The Good Morning is a fantastic exercise for wrestlers. I’ve written about the various benefits in a number of posts. So, today, I just want to go over the exercise itself as well as variations to consider once you have mastered the basics.
The Good Morning is one of the best ways to strengthen the muscles that are active when you lift an opponent to finish a single leg or high crotch.
Here’s a video to give you an idea of how to perform the exercise.
The hip hinge movement is the same that you would do when performing a Romanian Deadlift. So, if you’re good at RDLs but seem to be struggling with Good Mornings, try to focus on that. I know, it’s different with a bar on your back, but the movement is the same. And, because the weight is on your back, it’s way more functional as far as simulating where the resistance will be when you’re on the mat.
One big thing to keep in mind is to avoid using a weight that causes your technique to breakdown. This is a good rule to follow for any exercise, but it’s especially important with the Good Morning.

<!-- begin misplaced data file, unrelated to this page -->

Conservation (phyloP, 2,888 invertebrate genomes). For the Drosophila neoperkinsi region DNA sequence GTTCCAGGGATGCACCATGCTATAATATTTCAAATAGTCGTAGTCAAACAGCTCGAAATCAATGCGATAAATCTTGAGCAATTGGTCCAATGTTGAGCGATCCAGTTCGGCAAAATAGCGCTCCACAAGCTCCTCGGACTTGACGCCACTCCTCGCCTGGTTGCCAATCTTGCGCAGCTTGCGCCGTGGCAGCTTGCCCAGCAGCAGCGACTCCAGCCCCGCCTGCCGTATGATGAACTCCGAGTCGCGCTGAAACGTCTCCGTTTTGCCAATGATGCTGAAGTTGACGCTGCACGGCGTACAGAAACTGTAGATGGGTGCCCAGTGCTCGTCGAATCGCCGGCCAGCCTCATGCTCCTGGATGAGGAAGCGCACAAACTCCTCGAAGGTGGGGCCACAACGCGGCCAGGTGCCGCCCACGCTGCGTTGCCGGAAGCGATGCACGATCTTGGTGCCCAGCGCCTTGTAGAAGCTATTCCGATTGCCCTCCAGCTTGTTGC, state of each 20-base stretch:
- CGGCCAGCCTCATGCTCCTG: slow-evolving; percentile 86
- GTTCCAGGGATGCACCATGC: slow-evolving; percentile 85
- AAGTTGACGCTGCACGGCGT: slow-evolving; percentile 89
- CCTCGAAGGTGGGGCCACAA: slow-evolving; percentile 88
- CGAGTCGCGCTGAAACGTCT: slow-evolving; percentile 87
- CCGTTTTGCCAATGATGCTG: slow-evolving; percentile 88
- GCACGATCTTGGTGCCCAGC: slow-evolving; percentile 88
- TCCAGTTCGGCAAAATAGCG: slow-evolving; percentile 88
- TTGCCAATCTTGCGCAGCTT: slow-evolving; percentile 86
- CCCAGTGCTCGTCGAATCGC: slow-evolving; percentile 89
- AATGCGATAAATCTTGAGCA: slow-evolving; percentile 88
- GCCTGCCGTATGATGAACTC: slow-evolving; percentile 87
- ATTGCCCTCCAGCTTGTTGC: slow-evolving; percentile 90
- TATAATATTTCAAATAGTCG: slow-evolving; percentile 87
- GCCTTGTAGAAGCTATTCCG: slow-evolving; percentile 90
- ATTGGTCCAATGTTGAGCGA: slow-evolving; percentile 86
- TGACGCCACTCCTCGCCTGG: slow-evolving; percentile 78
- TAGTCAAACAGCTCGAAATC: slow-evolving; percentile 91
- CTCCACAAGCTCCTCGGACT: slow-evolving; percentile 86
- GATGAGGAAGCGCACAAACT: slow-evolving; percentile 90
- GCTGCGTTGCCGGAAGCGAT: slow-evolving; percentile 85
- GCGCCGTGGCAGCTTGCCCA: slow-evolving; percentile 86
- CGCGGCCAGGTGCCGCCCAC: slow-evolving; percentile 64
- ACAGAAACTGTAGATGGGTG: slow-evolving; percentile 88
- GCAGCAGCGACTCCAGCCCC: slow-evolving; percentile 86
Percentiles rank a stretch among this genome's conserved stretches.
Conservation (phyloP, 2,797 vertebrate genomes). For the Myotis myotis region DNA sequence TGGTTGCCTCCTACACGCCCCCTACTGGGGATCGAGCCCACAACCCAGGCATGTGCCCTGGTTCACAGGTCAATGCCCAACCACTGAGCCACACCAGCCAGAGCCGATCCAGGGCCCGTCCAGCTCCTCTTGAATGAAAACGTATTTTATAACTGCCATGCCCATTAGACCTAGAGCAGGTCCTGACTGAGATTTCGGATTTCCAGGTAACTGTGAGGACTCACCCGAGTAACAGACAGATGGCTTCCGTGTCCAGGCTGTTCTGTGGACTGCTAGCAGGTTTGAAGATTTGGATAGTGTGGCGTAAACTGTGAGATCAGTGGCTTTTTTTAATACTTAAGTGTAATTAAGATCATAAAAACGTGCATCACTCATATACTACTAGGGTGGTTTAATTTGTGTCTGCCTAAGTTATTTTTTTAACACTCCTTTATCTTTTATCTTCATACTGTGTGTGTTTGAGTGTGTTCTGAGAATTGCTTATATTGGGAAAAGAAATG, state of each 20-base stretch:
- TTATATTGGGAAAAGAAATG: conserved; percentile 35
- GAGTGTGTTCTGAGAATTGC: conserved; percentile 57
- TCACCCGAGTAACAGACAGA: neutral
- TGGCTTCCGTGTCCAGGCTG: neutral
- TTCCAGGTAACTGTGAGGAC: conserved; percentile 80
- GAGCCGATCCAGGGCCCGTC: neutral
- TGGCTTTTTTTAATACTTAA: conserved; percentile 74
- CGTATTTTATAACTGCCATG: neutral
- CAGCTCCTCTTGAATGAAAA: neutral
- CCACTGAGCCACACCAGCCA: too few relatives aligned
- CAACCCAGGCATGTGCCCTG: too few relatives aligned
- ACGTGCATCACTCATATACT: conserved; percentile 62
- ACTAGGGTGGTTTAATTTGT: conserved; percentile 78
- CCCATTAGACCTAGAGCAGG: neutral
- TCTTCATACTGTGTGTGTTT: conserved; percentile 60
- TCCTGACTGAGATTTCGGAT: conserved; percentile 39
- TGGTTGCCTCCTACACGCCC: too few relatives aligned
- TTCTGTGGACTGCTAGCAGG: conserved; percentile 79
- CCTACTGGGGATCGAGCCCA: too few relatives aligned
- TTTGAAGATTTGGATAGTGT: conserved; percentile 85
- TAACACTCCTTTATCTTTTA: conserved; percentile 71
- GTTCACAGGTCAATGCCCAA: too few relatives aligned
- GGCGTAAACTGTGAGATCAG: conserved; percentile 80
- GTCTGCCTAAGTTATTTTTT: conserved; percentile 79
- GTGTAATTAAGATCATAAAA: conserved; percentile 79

In addition to the traditional Good Morning, I like to use different variations of this exercise.
The first is a Suspended Good Morning. This is great at building starting strength, which will have a great carryover to the strength you’ll need to lift your opponent after a leg attack.
Another way to perform this exercise (well, more generally train the Hinge movement), is to perform a Good Morning with a Zercher hold.
Here’s are two examples of what I mean.
One big thing to keep in mind when performing Good Mornings is to avoid turning it into a squat. This is one way your form can breakdown by using too much weight.
If you’re unsure if you’re doing this, you can always film yourself from the side.
You shouldn’t see your hips dip at all. They should stay in a straight line as you drive them forward and back. Make sense?